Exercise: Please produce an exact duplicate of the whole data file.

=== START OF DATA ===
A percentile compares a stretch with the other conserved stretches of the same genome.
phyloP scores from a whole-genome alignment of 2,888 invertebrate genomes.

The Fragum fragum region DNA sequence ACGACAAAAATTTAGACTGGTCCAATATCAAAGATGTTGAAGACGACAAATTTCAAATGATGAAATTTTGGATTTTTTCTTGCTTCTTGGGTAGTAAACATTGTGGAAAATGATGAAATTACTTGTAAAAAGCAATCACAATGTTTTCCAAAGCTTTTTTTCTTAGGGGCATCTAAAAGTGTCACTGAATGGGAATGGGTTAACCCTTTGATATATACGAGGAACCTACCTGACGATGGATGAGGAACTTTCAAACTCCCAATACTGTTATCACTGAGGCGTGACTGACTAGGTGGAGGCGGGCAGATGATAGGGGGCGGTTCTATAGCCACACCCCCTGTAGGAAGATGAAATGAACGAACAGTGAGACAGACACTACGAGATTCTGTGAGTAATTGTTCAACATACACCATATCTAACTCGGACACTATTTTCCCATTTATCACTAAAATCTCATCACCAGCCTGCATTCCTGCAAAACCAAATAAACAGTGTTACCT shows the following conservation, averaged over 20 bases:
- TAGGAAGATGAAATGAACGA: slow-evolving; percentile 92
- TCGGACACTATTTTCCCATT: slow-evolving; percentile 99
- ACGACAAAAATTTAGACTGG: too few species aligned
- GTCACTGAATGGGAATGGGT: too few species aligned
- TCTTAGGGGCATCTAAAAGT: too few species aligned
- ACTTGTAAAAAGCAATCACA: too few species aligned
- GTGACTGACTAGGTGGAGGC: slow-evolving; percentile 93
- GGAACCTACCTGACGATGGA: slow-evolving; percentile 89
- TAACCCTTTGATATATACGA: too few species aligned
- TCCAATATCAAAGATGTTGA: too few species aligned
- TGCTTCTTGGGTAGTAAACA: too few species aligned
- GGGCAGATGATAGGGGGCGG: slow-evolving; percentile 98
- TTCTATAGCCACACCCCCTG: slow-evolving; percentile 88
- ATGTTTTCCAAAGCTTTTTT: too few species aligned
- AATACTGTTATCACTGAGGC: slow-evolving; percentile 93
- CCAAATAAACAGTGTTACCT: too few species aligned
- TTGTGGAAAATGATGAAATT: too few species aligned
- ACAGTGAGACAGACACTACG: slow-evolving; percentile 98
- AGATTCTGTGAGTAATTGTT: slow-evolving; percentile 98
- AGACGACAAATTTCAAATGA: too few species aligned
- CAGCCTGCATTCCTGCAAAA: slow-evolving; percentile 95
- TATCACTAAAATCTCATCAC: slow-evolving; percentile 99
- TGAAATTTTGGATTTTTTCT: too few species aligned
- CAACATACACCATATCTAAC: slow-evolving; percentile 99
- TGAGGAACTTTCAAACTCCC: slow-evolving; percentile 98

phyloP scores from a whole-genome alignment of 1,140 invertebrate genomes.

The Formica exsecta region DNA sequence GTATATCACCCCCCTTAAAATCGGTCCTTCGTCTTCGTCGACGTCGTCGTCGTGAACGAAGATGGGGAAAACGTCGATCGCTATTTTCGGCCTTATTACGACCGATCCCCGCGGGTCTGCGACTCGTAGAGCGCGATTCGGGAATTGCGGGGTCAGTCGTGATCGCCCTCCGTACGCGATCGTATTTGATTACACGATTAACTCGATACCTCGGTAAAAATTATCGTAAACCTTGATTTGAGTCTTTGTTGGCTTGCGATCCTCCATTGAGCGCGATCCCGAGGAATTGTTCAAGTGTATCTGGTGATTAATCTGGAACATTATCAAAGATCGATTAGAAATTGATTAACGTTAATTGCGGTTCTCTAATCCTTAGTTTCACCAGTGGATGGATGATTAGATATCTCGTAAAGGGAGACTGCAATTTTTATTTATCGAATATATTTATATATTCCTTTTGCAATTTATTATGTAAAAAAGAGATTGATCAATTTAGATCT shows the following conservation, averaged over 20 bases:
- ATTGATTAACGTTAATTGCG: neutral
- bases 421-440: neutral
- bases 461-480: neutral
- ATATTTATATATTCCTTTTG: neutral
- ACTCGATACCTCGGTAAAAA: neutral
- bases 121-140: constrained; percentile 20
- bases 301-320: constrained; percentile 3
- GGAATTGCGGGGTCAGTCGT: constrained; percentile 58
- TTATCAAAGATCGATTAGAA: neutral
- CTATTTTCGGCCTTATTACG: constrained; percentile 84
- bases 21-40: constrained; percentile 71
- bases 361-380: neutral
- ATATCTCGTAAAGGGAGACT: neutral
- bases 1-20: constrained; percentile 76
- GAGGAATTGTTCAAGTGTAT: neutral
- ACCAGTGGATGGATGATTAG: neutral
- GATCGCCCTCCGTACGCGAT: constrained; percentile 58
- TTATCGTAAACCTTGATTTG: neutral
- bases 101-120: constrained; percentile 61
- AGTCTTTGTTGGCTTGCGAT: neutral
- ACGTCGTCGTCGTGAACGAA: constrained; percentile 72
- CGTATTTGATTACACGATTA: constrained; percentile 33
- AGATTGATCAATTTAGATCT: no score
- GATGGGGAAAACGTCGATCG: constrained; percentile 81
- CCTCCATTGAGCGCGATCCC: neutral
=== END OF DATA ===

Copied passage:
A percentile compares a stretch with the other conserved stretches of the same genome.
phyloP scores from a whole-genome alignment of 2,888 invertebrate genomes.

The Fragum fragum region DNA sequence ACGACAAAAATTTAGACTGGTCCAATATCAAAGATGTTGAAGACGACAAATTTCAAATGATGAAATTTTGGATTTTTTCTTGCTTCTTGGGTAGTAAACATTGTGGAAAATGATGAAATTACTTGTAAAAAGCAATCACAATGTTTTCCAAAGCTTTTTTTCTTAGGGGCATCTAAAAGTGTCACTGAATGGGAATGGGTTAACCCTTTGATATATACGAGGAACCTACCTGACGATGGATGAGGAACTTTCAAACTCCCAATACTGTTATCACTGAGGCGTGACTGACTAGGTGGAGGCGGGCAGATGATAGGGGGCGGTTCTATAGCCACACCCCCTGTAGGAAGATGAAATGAACGAACAGTGAGACAGACACTACGAGATTCTGTGAGTAATTGTTCAACATACACCATATCTAACTCGGACACTATTTTCCCATTTATCACTAAAATCTCATCACCAGCCTGCATTCCTGCAAAACCAAATAAACAGTGTTACCT shows the following conservation, averaged over 20 bases:
- TAGGAAGATGAAATGAACGA: slow-evolving; percentile 92
- TCGGACACTATTTTCCCATT: slow-evolving; percentile 99
- ACGACAAAAATTTAGACTGG: too few species aligned
- GTCACTGAATGGGAATGGGT: too few species aligned
- TCTTAGGGGCATCTAAAAGT: too few species aligned
- ACTTGTAAAAAGCAATCACA: too few species aligned
- GTGACTGACTAGGTGGAGGC: slow-evolving; percentile 93
- GGAACCTACCTGACGATGGA: slow-evolving; percentile 89
- TAACCCTTTGATATATACGA: too few species aligned
- TCCAATATCAAAGATGTTGA: too few species aligned
- TGCTTCTTGGGTAGTAAACA: too few species aligned
- GGGCAGATGATAGGGGGCGG: slow-evolving; percentile 98
- TTCTATAGCCACACCCCCTG: slow-evolving; percentile 88
- ATGTTTTCCAAAGCTTTTTT: too few species aligned
- AATACTGTTATCACTGAGGC: slow-evolving; percentile 93
- CCAAATAAACAGTGTTACCT: too few species aligned
- TTGTGGAAAATGATGAAATT: too few species aligned
- ACAGTGAGACAGACACTACG: slow-evolving; percentile 98
- AGATTCTGTGAGTAATTGTT: slow-evolving; percentile 98
- AGACGACAAATTTCAAATGA: too few species aligned
- CAGCCTGCATTCCTGCAAAA: slow-evolving; percentile 95
- TATCACTAAAATCTCATCAC: slow-evolving; percentile 99
- TGAAATTTTGGATTTTTTCT: too few species aligned
- CAACATACACCATATCTAAC: slow-evolving; percentile 99
- TGAGGAACTTTCAAACTCCC: slow-evolving; percentile 98

phyloP scores from a whole-genome alignment of 1,140 invertebrate genomes.

The Formica exsecta region DNA sequence GTATATCACCCCCCTTAAAATCGGTCCTTCGTCTTCGTCGACGTCGTCGTCGTGAACGAAGATGGGGAAAACGTCGATCGCTATTTTCGGCCTTATTACGACCGATCCCCGCGGGTCTGCGACTCGTAGAGCGCGATTCGGGAATTGCGGGGTCAGTCGTGATCGCCCTCCGTACGCGATCGTATTTGATTACACGATTAACTCGATACCTCGGTAAAAATTATCGTAAACCTTGATTTGAGTCTTTGTTGGCTTGCGATCCTCCATTGAGCGCGATCCCGAGGAATTGTTCAAGTGTATCTGGTGATTAATCTGGAACATTATCAAAGATCGATTAGAAATTGATTAACGTTAATTGCGGTTCTCTAATCCTTAGTTTCACCAGTGGATGGATGATTAGATATCTCGTAAAGGGAGACTGCAATTTTTATTTATCGAATATATTTATATATTCCTTTTGCAATTTATTATGTAAAAAAGAGATTGATCAATTTAGATCT shows the following conservation, averaged over 20 bases:
- ATTGATTAACGTTAATTGCG: neutral
- bases 421-440: neutral
- bases 461-480: neutral
- ATATTTATATATTCCTTTTG: neutral
- ACTCGATACCTCGGTAAAAA: neutral
- bases 121-140: constrained; percentile 20
- bases 301-320: constrained; percentile 3
- GGAATTGCGGGGTCAGTCGT: constrained; percentile 58
- TTATCAAAGATCGATTAGAA: neutral
- CTATTTTCGGCCTTATTACG: constrained; percentile 84
- bases 21-40: constrained; percentile 71
- bases 361-380: neutral
- ATATCTCGTAAAGGGAGACT: neutral
- bases 1-20: constrained; percentile 76
- GAGGAATTGTTCAAGTGTAT: neutral
- ACCAGTGGATGGATGATTAG: neutral
- GATCGCCCTCCGTACGCGAT: constrained; percentile 58
- TTATCGTAAACCTTGATTTG: neutral
- bases 101-120: constrained; percentile 61
- AGTCTTTGTTGGCTTGCGAT: neutral
- ACGTCGTCGTCGTGAACGAA: constrained; percentile 72
- CGTATTTGATTACACGATTA: constrained; percentile 33
- AGATTGATCAATTTAGATCT: no score
- GATGGGGAAAACGTCGATCG: constrained; percentile 81
- CCTCCATTGAGCGCGATCCC: neutral